Figs. 1518 Photomicrographs of the silver nitrate impregnated of C. hexasticha (scale bars020 μm)
Parasitol Res (2012) 111:433439
length is 60.591.6 (75.5±2.4)μm, width is 53.977.8 (62.2± 1.7)μm. The ciliature of the ventral body side is composed of a short preoral kinety and two systems of kineties. The left and right system of kineties is conspicuously separated by a gla- brous area. In the anterior part of this zone is the oral opening. Kineties is loosely arranged and the distances between them is not equal. The right system consists of 79 (8) kineties and 13 (2) postoral kineties. The two outermost rows begin more anteriorly surrounding at front of the kineties of the left system. The left system consists of 78(7) kineties. In the system are short rows at the inner side in the posterior as well as outer side in the anterior part of the body. Others exist between the two kineties.
Macronucleus is large and oval (see Fig. 16), length is 10.212.8(11.5±1.2)μm, width is 7.58.9 (8.2±1.3)μm. Micronucleus is not visible.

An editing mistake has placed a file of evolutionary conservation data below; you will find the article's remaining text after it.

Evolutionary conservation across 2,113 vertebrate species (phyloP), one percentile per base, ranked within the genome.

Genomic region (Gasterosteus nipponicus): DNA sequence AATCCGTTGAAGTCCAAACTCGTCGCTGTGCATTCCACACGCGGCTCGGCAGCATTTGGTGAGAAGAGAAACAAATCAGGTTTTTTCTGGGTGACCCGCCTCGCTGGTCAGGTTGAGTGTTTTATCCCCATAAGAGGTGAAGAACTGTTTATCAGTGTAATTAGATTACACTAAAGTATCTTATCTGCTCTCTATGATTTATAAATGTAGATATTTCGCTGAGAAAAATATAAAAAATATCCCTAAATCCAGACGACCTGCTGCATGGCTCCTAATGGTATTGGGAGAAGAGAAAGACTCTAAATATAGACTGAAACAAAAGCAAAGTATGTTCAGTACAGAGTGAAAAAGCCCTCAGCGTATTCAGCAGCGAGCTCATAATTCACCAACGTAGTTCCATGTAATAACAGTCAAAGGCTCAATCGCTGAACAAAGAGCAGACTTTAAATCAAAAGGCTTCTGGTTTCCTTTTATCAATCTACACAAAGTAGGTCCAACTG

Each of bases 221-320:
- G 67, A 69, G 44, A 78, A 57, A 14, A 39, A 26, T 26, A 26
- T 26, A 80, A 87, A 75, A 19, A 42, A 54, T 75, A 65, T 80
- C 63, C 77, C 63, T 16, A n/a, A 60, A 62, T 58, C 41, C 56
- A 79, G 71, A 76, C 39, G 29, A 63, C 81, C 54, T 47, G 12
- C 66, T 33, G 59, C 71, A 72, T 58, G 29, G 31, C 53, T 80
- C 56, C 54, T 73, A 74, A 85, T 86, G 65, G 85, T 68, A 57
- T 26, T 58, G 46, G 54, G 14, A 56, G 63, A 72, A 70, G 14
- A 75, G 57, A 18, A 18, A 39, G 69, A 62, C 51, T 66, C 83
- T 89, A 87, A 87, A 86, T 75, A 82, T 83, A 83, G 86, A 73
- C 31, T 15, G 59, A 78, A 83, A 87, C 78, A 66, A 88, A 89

Chilodonella cyprini and Ch. hexasticha were described in the first decade of twentieth century. Ch. hexasticha has been reported from Former USSR, Germany, Poland, Czechoslovakia, and the USA (Kiernik 1909; Prost 1952; Kazubski and Migala 1974; Lom et al. 1976; Wierzbicka 1997). However, descriptions of Ch. cyprini and Ch. hexasticha were not precise due to imperfect methods of study used at that time, so the distinctness of both species was questioned, before Kazubski and Migala (1974) described Ch. cyprini and Ch. hexasticha in detail and expounded the differences between them. There are differences between Ch. cyprini and Ch. hex- asticha by Kazubski and Migala: (1) These species differ mainly by the number of kineties, which is larger in Ch. cyprini and smaller in Ch. hexasticha. (2) The differences concern the arrangement of kineties. In Ch. cyprini, the kineties are close one to the other, lying in nearly equal distances, while in Ch. hexasticha the kineties are loosely arranged and the distances between them are not equal. Especially the inner kineties of the right system are outstanding, lying in much greater distances then the other kineties of both systems. (3) There are also some differences in the number of the postoral kineties (56 in Ch. cyprini and only 13 in Ch. hexasticha). (4) Ch. cyprini most frequently occurs on young fishes, on their gills and skin, while Ch. hexasticha occurs usually on gills of older fishes.